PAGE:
1992: The COVE System–COre/Veneer/Epoxy

I invented the term “COVE System” in the 1990’s to describe Schooner Creek Boatworks’ wood-composite boat construction method. COVE which stands for COre/Veneer/Epoxy. It  a system that utilizes thin layers of wood for the inner and outer skins and a Divinycell structural foam core, all laminated with West System epoxy. Schooner Creek founder Steve Rander compares the COVE System to the traditional double planking method that originated when clipper ships were planked with more than one layer of wood–often with layers were set at different angles.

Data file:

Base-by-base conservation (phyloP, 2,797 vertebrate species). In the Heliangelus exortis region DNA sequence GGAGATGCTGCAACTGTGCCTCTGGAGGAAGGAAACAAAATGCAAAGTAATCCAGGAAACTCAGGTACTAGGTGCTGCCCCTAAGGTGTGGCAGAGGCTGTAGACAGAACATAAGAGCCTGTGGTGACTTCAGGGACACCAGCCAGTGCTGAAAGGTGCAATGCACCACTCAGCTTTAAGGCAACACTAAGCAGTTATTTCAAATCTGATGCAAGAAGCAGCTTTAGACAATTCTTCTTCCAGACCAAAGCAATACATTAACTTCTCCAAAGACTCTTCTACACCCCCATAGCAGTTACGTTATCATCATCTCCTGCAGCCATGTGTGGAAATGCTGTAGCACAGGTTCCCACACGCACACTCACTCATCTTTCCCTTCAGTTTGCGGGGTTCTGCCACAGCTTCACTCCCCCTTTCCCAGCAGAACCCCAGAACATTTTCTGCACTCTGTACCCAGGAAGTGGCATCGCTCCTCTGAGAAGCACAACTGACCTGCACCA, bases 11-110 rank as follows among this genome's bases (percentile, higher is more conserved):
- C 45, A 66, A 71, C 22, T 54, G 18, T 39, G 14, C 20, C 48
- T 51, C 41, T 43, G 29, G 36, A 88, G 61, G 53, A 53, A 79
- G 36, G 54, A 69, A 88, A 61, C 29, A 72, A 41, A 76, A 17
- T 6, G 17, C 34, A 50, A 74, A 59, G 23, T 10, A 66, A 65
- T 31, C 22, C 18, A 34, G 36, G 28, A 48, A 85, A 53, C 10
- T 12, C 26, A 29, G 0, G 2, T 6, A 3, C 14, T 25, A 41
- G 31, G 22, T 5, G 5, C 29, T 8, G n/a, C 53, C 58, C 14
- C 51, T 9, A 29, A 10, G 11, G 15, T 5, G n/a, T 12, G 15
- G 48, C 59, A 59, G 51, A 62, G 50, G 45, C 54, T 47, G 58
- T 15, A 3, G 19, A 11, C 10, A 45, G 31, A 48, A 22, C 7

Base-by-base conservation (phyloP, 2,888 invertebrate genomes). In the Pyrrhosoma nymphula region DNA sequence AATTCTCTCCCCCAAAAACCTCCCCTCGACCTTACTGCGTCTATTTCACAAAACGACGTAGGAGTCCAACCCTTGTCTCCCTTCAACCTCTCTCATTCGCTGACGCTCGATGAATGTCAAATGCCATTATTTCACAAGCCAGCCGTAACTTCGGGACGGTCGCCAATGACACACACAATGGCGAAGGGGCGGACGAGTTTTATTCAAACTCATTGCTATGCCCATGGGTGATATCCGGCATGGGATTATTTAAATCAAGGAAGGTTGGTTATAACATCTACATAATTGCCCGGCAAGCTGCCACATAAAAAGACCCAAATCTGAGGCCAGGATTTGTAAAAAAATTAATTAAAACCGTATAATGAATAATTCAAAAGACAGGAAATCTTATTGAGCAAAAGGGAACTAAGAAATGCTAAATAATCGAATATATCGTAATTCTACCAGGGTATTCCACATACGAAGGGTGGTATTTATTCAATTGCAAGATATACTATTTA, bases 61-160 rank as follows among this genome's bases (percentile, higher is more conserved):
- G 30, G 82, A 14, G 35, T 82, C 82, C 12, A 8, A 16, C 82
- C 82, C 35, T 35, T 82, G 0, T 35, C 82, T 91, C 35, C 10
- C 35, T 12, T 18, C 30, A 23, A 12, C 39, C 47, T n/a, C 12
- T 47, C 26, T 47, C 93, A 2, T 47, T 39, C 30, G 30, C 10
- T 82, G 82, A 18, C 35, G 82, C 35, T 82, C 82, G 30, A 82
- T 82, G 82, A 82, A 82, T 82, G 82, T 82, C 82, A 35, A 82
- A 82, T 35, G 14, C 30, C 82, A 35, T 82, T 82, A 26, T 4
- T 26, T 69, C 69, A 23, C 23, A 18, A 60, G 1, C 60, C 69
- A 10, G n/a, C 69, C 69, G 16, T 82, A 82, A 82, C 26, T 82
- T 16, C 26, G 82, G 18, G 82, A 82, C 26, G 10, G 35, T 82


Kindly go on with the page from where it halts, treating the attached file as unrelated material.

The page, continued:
“The advent of modern adhesives during World War II allowed the layers to be glued instead of fastened together, in a double-diagonal pattern,” he stated. “Then, the introduction in the 1970s of epoxy resin and synthetic core materials allowed us to permanently bond the planking and a foam core together,” he continued. This “sandwich” method resulted in a huge increase in overall stiffness and strength, and a decrease in overall weight.

This entry was posted in Nautical History, Sailing Ships, Sailors & Yachts and tagged . Bookmark the permalink.

Leave a Reply

Your email address will not be published. Required fields are marked *